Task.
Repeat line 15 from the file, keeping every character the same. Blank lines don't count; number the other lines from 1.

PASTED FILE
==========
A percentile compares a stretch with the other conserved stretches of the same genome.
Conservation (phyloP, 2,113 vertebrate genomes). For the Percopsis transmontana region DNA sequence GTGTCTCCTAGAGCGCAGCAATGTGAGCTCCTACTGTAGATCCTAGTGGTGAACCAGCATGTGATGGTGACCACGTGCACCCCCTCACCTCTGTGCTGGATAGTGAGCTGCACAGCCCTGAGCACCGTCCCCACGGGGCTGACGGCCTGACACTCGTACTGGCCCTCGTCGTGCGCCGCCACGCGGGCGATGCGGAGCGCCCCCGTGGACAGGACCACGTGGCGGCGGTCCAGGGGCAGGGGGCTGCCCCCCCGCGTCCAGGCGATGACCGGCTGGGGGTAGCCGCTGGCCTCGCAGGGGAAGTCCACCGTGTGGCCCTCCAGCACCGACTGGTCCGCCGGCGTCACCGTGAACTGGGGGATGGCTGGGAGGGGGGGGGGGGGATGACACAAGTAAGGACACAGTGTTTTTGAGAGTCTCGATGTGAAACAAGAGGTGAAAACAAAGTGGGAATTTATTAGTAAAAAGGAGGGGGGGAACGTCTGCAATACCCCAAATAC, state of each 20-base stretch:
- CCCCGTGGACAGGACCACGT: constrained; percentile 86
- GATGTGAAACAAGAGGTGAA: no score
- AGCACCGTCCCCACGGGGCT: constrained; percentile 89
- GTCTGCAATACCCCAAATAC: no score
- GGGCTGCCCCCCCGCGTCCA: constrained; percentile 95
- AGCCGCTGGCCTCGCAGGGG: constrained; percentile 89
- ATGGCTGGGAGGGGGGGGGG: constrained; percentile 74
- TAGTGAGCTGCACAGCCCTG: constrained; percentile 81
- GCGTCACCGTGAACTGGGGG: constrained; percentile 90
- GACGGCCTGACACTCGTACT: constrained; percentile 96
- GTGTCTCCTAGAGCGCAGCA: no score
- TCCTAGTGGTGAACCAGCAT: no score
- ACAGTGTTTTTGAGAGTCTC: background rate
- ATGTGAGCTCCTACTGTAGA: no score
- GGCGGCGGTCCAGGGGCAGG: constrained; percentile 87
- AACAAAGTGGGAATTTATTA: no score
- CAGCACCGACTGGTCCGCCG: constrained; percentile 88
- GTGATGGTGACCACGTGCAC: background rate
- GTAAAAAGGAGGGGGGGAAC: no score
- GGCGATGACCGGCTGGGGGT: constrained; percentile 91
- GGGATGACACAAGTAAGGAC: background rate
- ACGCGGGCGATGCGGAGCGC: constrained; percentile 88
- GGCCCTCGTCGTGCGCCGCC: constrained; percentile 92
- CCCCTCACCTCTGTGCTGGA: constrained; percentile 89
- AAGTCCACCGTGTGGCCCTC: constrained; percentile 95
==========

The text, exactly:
- ACAGTGTTTTTGAGAGTCTC: background rate